21. Smith DP, Supramaniam R, Marshall VR, et al. Prostate cancer and prostate-specific antigen testing in New South Wales. Med J Aust 2008 15;189(6):315-8.
  22. Carsin AE, Drummond FJ, Black A, et al. Impact of PSA testing and prostatic biopsy on cancer incidence and mortality: comparative study between the Republic of Ireland and Northern Ireland. Cancer Causes Control 2010;21(9):1523-31.
  23. Sirovich BE, Schwartz LM, Woloshin S. Screening men for prostate and colorectal cancer in the United States: does practice reflect the evidence? JAMA 2003; 289:1414-1420.
  24. Lifetime risk was calculated by the Statistical Information Team at Cancer Research UK, 2012.
  25. Ferlay J, Shin HR, Bray F, et al. Estimates of worldwide burden of cancer in 2008: GLOBOCAN 2008. Int J Cancer 2010;127:2893-917.
  26. Ferlay J, Shin HR, Bray F, et al. GLOBOCAN 2008 v1.2, Cancer incidence and mortality worldwide: IARC CancerBase No. 10 [Internet]. Lyon, France: International Agency for Research on Cancer; 2010. Available from Accessed May 2011.
  27. U.S. Cancer Statistics Working Group. United States Cancer Statistics: 1999– 2007 Incidence and Mortality Web-based Report. Atlanta: U.S. Department of Health and Human Services, Centers for Disease Control and Prevention and National Cancer Institute; 2010. Available at:
  28. Ben-Shlomo Y, Evans S, Ibrahim F, et al. The risk of prostate cancer amongst black men in the United Kingdom: the PROCESS cohort study. Eur Urol 2008; 53(1):99-105.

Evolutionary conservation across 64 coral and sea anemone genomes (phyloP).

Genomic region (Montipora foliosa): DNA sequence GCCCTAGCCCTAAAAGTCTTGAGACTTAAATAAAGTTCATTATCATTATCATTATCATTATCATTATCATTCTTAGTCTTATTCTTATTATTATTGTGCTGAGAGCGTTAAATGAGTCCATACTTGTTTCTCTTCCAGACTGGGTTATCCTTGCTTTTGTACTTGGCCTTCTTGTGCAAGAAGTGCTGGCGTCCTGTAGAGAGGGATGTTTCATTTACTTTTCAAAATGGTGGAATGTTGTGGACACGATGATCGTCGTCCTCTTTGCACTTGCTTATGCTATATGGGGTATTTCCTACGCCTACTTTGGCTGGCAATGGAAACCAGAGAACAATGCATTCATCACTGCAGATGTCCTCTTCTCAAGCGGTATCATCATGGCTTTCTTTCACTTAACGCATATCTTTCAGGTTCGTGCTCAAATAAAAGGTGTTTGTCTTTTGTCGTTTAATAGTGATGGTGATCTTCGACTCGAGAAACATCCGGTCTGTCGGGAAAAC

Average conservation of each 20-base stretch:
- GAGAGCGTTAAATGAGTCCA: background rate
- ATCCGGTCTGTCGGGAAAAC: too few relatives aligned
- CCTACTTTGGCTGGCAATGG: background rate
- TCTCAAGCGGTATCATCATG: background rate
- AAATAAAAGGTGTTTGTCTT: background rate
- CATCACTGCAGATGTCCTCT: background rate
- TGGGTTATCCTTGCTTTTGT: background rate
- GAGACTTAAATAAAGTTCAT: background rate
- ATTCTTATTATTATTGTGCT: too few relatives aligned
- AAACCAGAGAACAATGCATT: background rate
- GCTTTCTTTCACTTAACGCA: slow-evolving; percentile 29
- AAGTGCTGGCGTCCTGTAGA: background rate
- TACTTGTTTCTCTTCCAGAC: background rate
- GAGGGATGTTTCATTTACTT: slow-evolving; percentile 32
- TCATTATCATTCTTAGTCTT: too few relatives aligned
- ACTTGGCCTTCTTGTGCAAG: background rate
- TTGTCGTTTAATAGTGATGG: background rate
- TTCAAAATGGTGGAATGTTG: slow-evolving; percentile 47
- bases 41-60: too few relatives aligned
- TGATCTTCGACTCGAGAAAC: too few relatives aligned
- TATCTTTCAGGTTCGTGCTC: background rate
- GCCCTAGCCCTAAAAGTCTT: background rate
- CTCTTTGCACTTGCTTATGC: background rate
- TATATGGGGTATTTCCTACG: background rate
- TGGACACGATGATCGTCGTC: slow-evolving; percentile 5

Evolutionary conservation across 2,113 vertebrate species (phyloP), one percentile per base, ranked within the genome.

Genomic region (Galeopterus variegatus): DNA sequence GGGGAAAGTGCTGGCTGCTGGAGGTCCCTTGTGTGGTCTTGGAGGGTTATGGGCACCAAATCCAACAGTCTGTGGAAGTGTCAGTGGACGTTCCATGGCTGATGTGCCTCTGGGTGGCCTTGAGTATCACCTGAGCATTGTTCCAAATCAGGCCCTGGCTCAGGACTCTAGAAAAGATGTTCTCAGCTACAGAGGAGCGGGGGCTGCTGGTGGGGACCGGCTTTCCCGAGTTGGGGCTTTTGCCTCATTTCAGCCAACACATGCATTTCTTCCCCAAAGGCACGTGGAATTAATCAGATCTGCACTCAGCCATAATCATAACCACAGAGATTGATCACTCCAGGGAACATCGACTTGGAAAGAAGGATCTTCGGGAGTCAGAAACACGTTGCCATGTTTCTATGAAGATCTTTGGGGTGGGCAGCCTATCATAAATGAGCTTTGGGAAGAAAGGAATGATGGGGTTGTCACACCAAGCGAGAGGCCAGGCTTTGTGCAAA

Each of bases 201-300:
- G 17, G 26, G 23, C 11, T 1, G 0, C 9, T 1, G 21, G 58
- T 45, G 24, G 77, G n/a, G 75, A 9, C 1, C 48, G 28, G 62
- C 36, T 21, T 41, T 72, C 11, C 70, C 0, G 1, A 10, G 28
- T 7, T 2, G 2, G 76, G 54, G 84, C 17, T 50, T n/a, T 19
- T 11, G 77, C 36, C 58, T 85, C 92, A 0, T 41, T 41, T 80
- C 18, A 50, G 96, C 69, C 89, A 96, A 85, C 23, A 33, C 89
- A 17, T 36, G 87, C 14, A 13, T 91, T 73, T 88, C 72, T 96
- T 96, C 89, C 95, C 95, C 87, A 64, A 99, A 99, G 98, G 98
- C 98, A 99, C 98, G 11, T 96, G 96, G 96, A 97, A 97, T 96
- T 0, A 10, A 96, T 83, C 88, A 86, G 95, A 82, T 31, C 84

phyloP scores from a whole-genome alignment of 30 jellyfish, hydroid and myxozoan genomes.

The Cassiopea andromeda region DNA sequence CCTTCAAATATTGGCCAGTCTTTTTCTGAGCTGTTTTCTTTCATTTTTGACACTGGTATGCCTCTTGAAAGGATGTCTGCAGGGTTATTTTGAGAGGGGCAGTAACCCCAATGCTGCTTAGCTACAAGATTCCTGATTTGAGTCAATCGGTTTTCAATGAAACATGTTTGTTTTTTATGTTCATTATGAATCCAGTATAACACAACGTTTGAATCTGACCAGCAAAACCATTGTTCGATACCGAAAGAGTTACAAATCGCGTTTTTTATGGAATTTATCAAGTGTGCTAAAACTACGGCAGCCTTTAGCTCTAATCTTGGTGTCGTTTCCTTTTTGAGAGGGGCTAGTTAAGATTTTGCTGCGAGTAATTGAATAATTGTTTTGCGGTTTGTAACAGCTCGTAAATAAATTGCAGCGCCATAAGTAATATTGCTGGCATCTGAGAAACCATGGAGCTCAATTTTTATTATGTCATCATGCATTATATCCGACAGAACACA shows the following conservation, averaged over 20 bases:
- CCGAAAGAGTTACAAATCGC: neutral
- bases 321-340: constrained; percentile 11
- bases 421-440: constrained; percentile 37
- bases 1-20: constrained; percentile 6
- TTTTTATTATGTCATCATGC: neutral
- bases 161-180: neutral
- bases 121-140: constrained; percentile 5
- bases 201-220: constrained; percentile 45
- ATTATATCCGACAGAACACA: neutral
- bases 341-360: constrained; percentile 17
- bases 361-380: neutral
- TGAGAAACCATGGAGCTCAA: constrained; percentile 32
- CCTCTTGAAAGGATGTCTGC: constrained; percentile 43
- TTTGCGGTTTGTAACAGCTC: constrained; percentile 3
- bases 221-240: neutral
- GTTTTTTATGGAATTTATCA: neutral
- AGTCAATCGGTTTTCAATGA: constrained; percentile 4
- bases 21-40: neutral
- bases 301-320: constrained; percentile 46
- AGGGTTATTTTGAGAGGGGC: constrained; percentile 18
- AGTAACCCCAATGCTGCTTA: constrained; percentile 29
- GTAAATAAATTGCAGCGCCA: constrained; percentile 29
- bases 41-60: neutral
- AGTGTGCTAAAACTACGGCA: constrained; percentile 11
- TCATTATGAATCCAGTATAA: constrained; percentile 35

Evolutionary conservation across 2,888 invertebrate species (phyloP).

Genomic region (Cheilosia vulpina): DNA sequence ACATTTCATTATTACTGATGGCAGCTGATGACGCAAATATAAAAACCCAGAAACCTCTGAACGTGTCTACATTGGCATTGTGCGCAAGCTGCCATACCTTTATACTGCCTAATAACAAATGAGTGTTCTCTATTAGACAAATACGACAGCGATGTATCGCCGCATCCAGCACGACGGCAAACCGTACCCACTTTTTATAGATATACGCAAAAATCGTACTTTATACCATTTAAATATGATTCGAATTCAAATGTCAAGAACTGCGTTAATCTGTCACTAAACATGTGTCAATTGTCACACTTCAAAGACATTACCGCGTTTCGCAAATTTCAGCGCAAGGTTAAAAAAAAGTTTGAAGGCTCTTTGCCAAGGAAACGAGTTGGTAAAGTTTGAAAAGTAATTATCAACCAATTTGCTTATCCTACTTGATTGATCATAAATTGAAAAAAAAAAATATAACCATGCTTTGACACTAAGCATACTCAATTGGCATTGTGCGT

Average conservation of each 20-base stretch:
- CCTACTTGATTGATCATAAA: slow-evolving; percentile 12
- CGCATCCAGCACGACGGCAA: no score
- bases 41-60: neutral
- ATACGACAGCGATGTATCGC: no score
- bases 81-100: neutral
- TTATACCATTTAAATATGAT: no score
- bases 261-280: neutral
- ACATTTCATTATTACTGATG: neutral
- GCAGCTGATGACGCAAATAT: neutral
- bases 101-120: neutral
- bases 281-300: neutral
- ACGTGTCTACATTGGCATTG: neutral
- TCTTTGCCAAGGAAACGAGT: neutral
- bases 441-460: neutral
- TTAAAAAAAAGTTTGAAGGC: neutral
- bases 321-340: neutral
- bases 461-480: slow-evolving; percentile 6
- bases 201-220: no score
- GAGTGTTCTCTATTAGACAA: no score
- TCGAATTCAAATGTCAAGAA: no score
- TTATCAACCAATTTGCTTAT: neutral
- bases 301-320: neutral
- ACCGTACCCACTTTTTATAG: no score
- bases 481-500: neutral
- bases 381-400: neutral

29. European Age-Standardised rates calculated by the Cancer Research UK Statistical Information Team, 2011, using data from GLOBOCAN 2008 v1.2, IARC, version 1.2.
  30. NCIN. Cancer Incidence by Deprivation, England, 1995-2004. London: NCIN; 2008.
  31. ISD Scotland. Cancer statistics. Cancer of the prostate. Accessed January 2013.
  32. Donnelly DW, Gavin AT, Comber H. Cancer in Ireland 1994-2004: A comprehensive report. Northern Ireland Cancer Registry/National Cancer Registry, Ireland; 2009.
  33. Welsh Cancer Intelligence and Surveillance Unit. Cancer in Wales, 1995-2009: A Comprehensive Report. Wales: 2011.
  34. NCIN. One, Five and Ten Year Cancer Prevalence by Cancer Network, UK, 2006. London: NCIN; 2010.
  35. Esteve J, Benhamou E and Raymond L. Descriptive epidemiology [IARC Scientific Publications No.128], p 67-68. Lyon: International Agency for Research on Cancer; 1994.
Updated: 22 January 2013